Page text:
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All About Mele

Mele was born Carmen Elena Florez Padron in Caracas, Venezuela in 1961. She grew up in Valencia, Venezuela and moved to Houston with her husband and children in 1989.
Mele Flórez-Avellán was born to create. From a very young age, Mele has been involved in all types of creative processes. Mele has successfully created works by sewing, quilting, drawing, clay sculpting, singing and composing songs (lyrics and music), writing (plays and musicals), acting, vocal arrangements, and her favorite creative form: painting with acrylics.
It’s no surprise that such a creative being found her specialty in painting portraits. Her father and grandfather were both excellent artists in their own right; Mele grew up watching her father’s resourcefulness in acheving some wonderful pieces even though he had no art education. Most of Mele’s collection of books includes all major art forms and it continues to grow.
Mele found in acrylic painting an appropriate medium for her rapid style. This lively artist has learned to manipulate the paint with various utensils: using stencil sponges as the first tools with which she experimented. Philip the Duck was painted entirely with sponges, she combined sponges and brushes to create Woodpecker in Flight. Her most recent works have been created with brushes, spatulas as well as her hands and fingers.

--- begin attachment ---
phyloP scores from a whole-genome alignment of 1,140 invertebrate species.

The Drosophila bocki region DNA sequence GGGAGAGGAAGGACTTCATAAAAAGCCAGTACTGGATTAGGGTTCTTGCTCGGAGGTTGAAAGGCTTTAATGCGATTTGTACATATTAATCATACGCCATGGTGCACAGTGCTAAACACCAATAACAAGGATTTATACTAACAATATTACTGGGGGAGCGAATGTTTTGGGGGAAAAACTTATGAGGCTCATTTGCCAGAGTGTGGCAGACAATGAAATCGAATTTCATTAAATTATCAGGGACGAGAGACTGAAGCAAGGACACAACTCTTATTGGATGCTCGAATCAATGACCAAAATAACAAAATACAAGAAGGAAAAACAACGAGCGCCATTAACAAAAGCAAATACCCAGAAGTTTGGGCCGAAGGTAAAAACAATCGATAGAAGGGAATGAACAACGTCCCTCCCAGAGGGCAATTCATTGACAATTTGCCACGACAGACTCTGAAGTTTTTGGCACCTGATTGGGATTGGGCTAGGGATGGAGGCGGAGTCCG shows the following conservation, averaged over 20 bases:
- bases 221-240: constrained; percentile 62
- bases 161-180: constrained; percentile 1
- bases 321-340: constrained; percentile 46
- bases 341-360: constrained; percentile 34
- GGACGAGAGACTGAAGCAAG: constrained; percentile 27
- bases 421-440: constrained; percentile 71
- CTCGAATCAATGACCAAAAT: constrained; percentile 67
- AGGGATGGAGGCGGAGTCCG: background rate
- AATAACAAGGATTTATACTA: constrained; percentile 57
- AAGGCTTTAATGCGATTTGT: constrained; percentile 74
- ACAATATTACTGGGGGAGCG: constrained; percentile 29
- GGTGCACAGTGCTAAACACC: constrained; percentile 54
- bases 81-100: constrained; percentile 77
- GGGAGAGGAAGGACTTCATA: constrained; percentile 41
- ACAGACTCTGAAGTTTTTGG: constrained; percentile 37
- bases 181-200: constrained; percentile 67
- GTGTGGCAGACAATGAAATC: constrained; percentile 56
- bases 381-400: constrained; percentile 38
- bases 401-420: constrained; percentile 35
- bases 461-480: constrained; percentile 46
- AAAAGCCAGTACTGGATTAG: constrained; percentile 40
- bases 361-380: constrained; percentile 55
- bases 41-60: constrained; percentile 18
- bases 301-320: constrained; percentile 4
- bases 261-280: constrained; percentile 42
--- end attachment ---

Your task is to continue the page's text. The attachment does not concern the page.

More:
As detail-oriented as her father, and a great admirer of human beauty, Mele began drawing faces in her teen years, guided by her father’s books. Mele has now found acrylic paint to be a window from which she can express herself through human faces.
Painting large-scale portraits take up most of her time; Mele is extremely disciplined and dedicates her full attention to each work of art, creating commissioned paintings with love and confidence.
As Mele always says, “large is the best!”. Creating large-scale portraits has profoundly impacted this talented artist. “I love to see the details of the painting on a large scale and I get excited when I see the vibrant colors jumping off the canvas.”
Mele is as colorful a person as her paintings. Fun and happy, she always has a joke or humorous comment at hand. Mele transfers her vitality onto the canvas by applying unusual color combinations. “I love it when the models choose the colors for their portraits, I swim in a sea of colors thatI would never have imagined but surprisingly make a solid, vivrant and wonderful ensemble.”
Large-scale commissioned portraits are an open path which Mele enthusiastically journeys. Creating large scale portraits allows her to explore human beauty from up close. “Human beings are God’s most beautiful creation.”